Affordable Housing: Living on the Edge in Durham

Thank you joining us again. This post is Part 2 in our series on the Durham Affordable Housing Bond. If you didn’t catch Part 1: The Facts, click here.

So what is affordable housing anyway?

There are two standards to measure affordable housing. 1) percentage of income below AMI (Annual Median Income) qualifies a household for assistance for affording a home 2) percentage of income going toward housing should be no more than 30% for housing to be considered affordable.

What is the annual median income in Durham?

The annual median income for an entire household (pre-tax) for the Durham-Chapel Hill Metropolitan Statistical Area is $80,600.[1] Income is best understood by considering the number of individuals within one household. Below you can see what the percentage AMI is for a variety of households and income levels and what type of assistance they are usually capable of receiving.

How many households need affordable housing according to the AMI criteria?

Income Level 1 person household 2 person household 3 person household 4 person household Assistance Eligibility (approx..)
30% AMI $17,850 $20,400 $22,950 $25,450 Public Housing
60% AMI $35,640 $40,740 $45,840 $50,880 Low End of Affordable Home Ownership Programs
80% AMI $47,500 $54,300 $61,110 $67,850 High End of Affordable Home Ownership Programs
2019 Area Median Income for Durham-Chapel Hill MSA*[2] $59,425 $67,925   $76,430 $84,815 Affordable Housing is Market Rate

“According to the U.S. Department of Housing and Urban Development, nearly half of Durham households—53,525 to be exact—earn 80 percent of the AMI or less. (In 2018, that was about $72,000 for a family of three.) Eighteen thousand families earn less than 30 percent of the AMI, about $21,700.”[3]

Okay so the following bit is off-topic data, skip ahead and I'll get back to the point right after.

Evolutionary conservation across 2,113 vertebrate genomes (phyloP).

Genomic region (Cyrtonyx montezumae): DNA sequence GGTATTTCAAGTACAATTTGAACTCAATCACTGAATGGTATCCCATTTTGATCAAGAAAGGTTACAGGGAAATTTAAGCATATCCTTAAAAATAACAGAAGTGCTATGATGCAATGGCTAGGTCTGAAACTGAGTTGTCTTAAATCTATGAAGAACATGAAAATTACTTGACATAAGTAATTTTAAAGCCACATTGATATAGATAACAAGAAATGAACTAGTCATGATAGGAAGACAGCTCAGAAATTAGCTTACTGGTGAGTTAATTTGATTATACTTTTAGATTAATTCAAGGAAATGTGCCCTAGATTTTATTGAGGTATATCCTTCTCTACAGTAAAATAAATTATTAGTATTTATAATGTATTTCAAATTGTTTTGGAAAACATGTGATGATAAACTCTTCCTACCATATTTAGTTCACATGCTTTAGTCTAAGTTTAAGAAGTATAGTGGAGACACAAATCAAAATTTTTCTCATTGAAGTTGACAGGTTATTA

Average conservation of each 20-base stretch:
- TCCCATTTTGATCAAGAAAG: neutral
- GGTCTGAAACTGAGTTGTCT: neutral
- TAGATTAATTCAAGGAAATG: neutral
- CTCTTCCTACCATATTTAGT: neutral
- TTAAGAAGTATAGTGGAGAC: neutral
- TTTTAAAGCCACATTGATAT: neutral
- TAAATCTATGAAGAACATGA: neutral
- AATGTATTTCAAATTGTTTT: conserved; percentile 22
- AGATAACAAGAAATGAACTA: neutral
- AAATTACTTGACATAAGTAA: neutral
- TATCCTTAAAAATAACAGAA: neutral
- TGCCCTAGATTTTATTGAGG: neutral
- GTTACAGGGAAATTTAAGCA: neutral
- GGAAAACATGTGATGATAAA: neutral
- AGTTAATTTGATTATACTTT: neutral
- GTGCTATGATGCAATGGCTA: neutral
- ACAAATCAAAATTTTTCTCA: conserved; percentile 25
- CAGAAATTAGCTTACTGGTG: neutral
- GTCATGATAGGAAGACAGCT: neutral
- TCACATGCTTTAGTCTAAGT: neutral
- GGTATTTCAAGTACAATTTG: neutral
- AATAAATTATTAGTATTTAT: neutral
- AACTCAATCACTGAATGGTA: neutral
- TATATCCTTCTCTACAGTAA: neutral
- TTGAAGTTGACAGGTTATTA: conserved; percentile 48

How many households in Durham are in need of affordable housing using criteria 2?

Spending more than 30% of total income on housing is considered being cost-burdened by housing. According to the NC Housing Coalition, 31% of Durham County residents (39,582 households) are cost-burdened; 49% of renters (28,917 households) and 16% of homeowners (10,665 households) are cost-burdened.

How many new units will be provided through the bond/5-year plan?

New properties will add 863 affordable units, 405 market rate units will be added.[4] The number of spaces for public assistance cannot be decreased. The city estimates that 1,600 affordable units will be created and that 800 units will be preserved.

As you can see, the need for affordable housing is high in Durham. The bond and 5-year plan will have an impact, but we will still need to work hard as a community to make an affordable Durham a reality for all of us.


[1] NC Housing Coalition infographic. https://nchousing.org/wp-content/uploads/2017/01/NCH-CountyProfile-Durham.pdf

[2] Calculated by UMD using COD provided AMI levels of 30/60/80

[3] Sarah Willets, “What You Need to Know About the Largest Proposed Housing Bond Referendum in North Carolina History,” Indy Week, 2/26.

[4] Campaign website. https://www.durhamaffordablehousingbond.com/en/the-plan